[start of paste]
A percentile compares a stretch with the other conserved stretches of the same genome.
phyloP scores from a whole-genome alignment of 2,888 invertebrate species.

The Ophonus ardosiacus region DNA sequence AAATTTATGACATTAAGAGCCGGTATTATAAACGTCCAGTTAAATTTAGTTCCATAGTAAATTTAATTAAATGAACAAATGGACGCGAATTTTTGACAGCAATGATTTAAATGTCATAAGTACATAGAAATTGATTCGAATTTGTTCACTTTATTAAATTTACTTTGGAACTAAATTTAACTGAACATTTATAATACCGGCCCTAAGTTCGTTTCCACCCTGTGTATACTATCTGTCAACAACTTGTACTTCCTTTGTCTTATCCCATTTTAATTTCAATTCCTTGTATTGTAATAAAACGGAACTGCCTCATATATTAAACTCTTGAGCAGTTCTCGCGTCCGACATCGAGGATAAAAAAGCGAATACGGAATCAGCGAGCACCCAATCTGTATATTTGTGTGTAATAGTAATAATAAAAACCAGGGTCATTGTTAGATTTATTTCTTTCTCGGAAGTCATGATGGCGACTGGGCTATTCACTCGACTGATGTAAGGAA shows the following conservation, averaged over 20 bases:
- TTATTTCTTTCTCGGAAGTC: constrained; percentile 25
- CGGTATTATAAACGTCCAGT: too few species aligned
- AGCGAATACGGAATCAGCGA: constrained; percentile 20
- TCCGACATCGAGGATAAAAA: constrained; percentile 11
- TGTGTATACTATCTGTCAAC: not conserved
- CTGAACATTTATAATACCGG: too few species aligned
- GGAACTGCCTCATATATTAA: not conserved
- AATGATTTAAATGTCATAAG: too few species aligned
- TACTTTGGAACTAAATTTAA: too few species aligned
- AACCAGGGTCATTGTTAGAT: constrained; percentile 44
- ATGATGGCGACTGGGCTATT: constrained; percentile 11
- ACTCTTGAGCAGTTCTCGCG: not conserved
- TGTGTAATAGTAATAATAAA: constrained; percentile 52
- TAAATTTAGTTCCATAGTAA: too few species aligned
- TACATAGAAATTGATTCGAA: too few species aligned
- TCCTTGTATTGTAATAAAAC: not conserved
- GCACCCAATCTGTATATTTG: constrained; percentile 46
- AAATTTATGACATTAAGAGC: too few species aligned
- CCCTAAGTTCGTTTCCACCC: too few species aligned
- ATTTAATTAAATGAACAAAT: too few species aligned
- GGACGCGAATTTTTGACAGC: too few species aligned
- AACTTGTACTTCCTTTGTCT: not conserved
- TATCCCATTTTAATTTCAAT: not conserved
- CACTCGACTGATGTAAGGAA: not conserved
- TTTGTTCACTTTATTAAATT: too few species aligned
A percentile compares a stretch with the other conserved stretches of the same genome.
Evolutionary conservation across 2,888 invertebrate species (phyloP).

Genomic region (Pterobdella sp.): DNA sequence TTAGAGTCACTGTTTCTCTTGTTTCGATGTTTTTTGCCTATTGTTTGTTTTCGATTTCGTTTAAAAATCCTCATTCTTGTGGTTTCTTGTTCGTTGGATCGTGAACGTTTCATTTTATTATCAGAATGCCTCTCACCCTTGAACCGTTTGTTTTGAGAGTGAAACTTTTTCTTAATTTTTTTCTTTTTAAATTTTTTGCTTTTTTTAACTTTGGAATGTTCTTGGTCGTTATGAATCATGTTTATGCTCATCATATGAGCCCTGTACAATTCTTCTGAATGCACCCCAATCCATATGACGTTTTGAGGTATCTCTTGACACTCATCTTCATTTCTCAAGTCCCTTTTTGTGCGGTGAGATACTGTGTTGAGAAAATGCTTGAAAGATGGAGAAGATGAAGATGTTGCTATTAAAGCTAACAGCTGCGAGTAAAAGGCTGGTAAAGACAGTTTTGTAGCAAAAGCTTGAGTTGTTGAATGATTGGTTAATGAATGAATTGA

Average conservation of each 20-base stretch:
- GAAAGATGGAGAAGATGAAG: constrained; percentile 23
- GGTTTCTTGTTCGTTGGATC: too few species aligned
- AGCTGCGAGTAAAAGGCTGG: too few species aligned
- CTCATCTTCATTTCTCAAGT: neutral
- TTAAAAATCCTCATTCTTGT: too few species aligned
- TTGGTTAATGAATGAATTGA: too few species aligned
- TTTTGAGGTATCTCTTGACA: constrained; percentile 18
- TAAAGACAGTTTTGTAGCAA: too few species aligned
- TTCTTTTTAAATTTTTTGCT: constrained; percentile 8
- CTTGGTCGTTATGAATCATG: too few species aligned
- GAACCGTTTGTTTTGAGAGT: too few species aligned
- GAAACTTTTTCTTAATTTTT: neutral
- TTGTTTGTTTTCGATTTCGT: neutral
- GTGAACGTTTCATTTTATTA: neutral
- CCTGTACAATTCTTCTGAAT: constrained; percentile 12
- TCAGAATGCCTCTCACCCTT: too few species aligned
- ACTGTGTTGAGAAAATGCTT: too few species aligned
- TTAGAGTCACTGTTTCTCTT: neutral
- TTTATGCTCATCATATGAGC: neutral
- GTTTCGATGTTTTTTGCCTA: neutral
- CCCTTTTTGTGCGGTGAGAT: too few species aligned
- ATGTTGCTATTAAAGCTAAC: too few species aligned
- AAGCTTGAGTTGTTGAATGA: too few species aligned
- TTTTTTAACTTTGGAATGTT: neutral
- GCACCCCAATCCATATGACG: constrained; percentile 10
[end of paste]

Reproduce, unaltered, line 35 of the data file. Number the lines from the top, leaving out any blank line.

- AGCTGCGAGTAAAAGGCTGG: too few species aligned